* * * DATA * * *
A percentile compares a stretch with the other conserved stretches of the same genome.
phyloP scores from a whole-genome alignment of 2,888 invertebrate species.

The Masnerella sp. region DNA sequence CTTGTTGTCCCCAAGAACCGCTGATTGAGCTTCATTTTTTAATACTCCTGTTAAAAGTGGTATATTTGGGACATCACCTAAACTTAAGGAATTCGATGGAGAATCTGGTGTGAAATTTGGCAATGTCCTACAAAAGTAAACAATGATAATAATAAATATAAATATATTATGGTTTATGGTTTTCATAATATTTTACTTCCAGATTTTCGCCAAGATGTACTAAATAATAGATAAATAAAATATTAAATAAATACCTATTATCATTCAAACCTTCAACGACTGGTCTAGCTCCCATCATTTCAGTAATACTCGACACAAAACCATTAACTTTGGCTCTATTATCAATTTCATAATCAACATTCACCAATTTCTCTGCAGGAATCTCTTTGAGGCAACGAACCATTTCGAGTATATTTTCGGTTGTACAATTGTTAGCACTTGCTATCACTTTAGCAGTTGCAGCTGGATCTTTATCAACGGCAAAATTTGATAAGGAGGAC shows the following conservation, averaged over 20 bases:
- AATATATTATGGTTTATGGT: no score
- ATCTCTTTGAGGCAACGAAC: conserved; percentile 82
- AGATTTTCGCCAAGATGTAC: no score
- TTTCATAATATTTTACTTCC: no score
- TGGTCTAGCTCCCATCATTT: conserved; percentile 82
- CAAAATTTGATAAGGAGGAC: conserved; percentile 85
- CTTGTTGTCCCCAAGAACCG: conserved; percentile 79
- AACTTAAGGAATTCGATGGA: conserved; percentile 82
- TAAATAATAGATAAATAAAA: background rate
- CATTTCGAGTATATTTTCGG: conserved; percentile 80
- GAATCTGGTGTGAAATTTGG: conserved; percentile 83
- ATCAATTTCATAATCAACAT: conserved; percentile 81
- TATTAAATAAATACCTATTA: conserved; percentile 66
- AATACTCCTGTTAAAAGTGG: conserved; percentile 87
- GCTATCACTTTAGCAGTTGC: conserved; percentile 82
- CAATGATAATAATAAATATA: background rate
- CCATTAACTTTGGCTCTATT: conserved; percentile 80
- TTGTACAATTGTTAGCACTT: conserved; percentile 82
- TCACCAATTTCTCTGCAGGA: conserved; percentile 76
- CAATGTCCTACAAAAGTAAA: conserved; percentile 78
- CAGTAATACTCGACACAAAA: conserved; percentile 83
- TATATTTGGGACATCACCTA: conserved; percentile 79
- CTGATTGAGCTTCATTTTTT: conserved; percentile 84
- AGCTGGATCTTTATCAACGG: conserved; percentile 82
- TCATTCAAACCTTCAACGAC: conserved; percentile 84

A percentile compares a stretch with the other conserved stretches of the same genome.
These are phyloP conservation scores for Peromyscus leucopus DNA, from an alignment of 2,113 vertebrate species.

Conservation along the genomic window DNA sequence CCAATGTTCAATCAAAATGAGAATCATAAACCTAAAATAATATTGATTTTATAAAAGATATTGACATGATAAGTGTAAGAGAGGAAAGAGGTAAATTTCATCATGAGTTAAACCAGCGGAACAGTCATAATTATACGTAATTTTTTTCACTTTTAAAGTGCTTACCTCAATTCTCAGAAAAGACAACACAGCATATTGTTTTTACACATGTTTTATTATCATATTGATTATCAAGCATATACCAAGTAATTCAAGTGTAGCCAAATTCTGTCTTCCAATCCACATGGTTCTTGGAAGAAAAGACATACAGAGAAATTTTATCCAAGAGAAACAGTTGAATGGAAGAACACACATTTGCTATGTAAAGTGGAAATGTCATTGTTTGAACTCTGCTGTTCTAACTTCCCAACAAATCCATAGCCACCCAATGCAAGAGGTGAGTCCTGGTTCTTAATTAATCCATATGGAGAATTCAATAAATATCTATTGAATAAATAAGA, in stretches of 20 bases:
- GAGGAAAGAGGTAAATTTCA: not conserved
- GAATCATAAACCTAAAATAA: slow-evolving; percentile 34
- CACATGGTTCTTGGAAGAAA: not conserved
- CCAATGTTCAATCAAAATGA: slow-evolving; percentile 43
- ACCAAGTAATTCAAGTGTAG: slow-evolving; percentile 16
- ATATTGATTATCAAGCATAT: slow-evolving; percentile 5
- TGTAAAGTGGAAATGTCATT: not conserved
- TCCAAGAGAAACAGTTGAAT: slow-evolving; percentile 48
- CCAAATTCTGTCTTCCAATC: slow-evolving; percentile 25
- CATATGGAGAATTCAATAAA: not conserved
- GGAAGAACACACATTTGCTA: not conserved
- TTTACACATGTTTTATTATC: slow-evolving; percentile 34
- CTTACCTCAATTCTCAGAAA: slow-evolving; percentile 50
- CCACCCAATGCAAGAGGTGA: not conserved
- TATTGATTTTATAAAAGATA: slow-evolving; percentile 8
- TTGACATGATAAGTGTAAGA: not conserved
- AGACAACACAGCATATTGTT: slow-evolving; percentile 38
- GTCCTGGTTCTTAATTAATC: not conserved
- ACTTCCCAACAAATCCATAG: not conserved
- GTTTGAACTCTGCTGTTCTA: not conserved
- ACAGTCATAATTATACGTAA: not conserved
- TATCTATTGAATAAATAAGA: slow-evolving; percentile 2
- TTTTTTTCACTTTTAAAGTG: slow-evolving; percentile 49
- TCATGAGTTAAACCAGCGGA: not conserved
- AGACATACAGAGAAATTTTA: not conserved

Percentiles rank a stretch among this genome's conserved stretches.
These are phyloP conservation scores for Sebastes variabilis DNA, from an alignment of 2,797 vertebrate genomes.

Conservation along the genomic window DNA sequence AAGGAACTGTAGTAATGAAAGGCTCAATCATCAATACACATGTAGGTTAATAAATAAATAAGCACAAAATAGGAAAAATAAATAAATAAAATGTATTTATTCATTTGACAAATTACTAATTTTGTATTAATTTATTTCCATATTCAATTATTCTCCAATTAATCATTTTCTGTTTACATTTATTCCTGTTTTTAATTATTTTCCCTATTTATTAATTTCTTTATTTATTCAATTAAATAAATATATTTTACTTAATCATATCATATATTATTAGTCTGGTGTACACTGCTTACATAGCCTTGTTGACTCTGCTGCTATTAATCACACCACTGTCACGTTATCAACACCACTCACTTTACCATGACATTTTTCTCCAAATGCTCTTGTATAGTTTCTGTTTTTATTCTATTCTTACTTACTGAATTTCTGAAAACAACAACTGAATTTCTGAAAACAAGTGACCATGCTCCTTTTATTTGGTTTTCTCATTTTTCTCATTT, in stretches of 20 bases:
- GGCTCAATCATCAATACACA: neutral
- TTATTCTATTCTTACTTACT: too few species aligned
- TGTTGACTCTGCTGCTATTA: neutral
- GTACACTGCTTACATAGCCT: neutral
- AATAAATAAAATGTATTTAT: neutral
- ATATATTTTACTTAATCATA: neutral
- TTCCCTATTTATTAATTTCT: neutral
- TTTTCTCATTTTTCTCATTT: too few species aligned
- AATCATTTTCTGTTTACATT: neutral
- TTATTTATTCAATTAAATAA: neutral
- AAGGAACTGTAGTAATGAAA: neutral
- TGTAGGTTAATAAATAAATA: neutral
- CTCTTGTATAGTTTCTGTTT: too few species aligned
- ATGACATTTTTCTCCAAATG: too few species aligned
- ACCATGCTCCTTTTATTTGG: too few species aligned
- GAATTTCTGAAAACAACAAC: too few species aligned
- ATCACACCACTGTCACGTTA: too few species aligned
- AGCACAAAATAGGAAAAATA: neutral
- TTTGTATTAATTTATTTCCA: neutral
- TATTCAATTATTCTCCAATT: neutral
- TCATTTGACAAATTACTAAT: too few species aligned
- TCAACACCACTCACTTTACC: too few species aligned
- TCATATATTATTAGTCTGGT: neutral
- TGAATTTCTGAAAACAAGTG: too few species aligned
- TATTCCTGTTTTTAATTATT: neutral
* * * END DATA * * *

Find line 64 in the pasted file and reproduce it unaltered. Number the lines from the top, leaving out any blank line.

- AATAAATAAAATGTATTTAT: neutral